The Voice of the People… or Characters

By March 7, 2013Writing about Writing

When you read a book, what’s one of the first things you notice? Is it the setting? Is it the use of concrete versus abstract details? Is it the way the writer chooses to open the story? Or is it, perhaps, the narrative voice? Whether or not the story is being told in first, second, or third person? What voice you use when writing can be the most difficult decision to make. It can effect everything within the story: how the audience feels about characters, how they understand the action, how the reader connects with the story, how the setting is described, everything.

A lot of beginning writers tend to narrate their stories in the first person. This is potentially problematic because it leads to learning writers focusing more on getting inside their main character’s head space than what is actually happening in their story. And though inner monologue can be interesting, and there are many authors who have done it successfully, we aren’t as talented as those authors when we start out and need to learn how to write a story that includes setting and action as well. The reason why so many gravitate toward writing in the first person is that its easier, since it allows the writer to pretend they are the “I” in the story. But, this isn’t now narration should be approached, since not all narrative voices are best for the story you are trying to tell.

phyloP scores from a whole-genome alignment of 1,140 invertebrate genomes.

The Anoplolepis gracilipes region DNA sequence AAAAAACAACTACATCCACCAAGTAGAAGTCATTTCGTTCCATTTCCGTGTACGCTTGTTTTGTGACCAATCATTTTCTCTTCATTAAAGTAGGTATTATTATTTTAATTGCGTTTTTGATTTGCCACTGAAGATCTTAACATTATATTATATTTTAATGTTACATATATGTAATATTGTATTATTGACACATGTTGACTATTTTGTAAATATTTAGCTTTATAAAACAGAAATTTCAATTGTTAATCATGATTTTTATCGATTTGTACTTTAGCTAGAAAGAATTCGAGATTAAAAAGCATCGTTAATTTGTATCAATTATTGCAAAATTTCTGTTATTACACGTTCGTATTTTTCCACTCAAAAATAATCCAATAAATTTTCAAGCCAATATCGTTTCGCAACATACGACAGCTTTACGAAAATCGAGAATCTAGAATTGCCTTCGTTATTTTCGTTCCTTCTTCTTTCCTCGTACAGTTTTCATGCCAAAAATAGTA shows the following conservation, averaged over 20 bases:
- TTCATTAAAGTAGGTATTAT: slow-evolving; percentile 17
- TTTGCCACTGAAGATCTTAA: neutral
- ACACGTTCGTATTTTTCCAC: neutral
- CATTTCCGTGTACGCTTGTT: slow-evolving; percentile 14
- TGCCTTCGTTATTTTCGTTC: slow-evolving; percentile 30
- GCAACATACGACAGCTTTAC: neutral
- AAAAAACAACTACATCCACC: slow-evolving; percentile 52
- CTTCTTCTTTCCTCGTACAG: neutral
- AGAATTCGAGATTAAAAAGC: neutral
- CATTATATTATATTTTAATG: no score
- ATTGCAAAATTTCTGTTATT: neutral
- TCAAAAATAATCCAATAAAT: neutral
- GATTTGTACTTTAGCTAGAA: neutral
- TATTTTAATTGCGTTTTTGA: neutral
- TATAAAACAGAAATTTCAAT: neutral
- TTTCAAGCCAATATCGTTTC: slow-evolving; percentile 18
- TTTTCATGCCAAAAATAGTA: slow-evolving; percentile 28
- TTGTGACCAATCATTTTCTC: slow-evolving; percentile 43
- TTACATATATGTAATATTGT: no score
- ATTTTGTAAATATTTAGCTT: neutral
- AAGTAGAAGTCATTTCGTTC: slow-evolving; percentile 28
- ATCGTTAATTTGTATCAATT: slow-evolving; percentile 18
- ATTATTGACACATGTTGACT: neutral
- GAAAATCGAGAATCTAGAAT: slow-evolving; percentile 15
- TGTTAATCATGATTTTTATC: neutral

When choosing which narrative voice to use, you should always ask yourself how you want your story to be told, or what is the best way to tell this story. It is always easier to see emotional changes the protagonist is going through if you write the story in first person since you can get inside their head. But, if you want to set a scene that contains details the main character might not be able to see or notice, you write the story in third person. If you want to be able to address the reader in the story, forcing them to bring themselves in, then you want to write in second person. And, whichever narrative voice you choose will set the tone for the rest of the story, since it will effect the level of bias the narrator has, what the reader does and doesn’t know, and how certain actions are received by the reader.

Being open to the different forms of narrative voice, rather than using only one, opens you up to being able to write more stories effectively, though most writers do have a style that they tend to use more often, or one that they always avoid. But, it’s still important to get a feel for it first. Try the different styles out, before settling on one.